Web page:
Low-Dose Isotretinoin Does Not Prevent Head, Neck Tumors

Drug has no impact on second primary tumors

WEDNESDAY, April 5 (HealthDay News) -- Despite encouraging results from using high doses of the synthetic vitamin A derivative isotretinoin to treat patients with head and neck squamous cell cancer (HNSCC), the drug has no impact on reducing the rate of second primary tumors when administered in low doses, according to a study in the April 5 issue of the Journal of the National Cancer Institute.

Fadlo R. Khuri, M.D., of the Emory University School of Medicine in Atlanta, and colleagues conducted a study of 1,190 patients who had been treated for stage I or stage II HNSCC and received either low dose (30 mg/day) isotretinoin or placebo for three years. The patients were subsequently monitored for up to four years.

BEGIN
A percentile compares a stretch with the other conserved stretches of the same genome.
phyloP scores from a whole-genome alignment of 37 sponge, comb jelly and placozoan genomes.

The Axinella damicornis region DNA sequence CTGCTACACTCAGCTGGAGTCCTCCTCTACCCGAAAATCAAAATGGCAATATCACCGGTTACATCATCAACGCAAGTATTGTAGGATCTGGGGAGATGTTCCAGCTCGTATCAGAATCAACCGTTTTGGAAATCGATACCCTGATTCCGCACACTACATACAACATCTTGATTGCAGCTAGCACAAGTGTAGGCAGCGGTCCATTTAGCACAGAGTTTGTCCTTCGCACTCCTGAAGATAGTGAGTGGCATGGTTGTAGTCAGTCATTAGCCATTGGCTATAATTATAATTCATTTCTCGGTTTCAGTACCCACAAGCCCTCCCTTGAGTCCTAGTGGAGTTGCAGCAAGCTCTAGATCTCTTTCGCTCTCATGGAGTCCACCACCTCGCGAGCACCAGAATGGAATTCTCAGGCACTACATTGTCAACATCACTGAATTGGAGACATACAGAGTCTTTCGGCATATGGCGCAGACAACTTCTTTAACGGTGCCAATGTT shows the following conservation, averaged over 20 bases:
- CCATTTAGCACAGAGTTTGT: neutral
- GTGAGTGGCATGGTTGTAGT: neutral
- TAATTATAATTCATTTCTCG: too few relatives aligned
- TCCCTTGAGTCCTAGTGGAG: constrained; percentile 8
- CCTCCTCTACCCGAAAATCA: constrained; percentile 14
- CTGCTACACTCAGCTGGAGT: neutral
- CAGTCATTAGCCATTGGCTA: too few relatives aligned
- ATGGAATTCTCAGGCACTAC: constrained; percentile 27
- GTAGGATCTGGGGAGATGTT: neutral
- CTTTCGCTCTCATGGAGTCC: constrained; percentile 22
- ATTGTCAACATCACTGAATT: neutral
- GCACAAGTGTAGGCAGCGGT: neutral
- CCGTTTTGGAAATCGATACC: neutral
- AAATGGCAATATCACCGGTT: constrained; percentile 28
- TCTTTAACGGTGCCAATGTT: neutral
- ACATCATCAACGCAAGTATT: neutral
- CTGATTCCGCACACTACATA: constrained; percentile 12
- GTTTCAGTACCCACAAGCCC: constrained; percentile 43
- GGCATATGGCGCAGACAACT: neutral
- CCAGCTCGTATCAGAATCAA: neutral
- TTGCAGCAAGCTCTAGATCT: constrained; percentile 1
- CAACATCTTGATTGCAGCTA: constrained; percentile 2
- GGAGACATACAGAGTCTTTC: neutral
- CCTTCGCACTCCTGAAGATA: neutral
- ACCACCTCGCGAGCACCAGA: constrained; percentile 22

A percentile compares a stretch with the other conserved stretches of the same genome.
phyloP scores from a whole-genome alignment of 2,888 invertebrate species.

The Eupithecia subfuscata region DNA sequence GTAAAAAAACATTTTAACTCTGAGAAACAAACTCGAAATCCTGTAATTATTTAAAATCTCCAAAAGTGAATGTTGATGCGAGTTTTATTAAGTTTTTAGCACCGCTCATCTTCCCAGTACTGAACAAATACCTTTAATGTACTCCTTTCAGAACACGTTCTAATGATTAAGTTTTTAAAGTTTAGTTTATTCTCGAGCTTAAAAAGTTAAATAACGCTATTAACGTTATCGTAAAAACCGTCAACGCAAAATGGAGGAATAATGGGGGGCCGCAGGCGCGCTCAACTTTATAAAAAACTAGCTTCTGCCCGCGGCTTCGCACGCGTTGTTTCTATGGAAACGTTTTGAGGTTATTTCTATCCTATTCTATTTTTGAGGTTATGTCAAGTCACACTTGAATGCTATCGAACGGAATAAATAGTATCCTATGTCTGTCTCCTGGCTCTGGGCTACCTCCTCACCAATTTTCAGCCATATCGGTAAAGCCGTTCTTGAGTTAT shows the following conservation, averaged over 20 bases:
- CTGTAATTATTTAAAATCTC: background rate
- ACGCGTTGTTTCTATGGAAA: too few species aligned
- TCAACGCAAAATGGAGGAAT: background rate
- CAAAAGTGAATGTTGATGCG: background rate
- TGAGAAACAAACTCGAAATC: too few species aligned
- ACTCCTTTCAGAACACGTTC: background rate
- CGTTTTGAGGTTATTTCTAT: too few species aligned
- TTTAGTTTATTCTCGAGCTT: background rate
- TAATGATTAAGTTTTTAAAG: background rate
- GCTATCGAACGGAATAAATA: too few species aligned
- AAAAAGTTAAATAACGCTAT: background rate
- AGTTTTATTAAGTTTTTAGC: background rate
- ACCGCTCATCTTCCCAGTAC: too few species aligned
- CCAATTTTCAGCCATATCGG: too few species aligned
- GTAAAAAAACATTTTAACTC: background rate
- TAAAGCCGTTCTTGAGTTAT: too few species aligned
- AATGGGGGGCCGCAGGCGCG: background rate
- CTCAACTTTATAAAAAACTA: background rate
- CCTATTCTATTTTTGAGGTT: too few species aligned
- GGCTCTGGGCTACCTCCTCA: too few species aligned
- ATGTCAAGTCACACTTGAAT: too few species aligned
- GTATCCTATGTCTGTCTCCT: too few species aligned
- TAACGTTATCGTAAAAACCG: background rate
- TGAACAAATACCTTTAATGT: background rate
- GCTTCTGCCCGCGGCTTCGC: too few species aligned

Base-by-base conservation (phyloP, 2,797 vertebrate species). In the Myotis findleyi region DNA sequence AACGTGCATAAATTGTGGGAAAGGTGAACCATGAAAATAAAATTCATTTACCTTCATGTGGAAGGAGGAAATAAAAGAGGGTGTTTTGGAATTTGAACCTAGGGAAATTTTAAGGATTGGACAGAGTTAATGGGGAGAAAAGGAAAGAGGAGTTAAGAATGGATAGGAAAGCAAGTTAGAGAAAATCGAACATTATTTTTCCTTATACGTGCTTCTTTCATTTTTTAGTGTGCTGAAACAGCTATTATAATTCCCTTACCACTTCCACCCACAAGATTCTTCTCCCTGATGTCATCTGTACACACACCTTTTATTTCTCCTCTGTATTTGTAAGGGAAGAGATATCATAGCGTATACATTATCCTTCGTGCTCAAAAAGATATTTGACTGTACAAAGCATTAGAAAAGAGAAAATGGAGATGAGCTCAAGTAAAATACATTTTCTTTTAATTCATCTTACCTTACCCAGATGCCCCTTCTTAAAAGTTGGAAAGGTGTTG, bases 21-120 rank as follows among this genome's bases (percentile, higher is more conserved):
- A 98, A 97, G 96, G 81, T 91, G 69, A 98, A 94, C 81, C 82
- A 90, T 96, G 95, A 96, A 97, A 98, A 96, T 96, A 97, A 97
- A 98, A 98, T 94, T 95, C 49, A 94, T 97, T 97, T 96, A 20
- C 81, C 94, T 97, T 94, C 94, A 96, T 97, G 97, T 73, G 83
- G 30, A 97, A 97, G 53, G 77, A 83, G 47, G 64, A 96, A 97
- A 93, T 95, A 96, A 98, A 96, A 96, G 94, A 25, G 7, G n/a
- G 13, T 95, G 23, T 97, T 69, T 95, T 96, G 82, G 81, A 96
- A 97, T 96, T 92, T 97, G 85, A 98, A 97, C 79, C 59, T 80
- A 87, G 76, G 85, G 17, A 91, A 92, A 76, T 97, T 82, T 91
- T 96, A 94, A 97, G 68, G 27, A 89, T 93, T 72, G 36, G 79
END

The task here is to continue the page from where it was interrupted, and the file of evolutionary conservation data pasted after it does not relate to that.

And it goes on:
Use of low-dose isotretinoin had no impact on the rate of second primary tumors and did not increase survival. Smokers were 1.6 times as likely to experience a second primary tumor as never smokers and 1.3 times as likely as former smokers. Second primary tumors were detected in the lung (31 percent), oral cavity (17 percent), larynx (8 percent) and pharynx (5 percent).

"The present chapter on translational cancer chemoprevention with retinoid monotherapy in HNSCC closes with this definitive report," the authors write.

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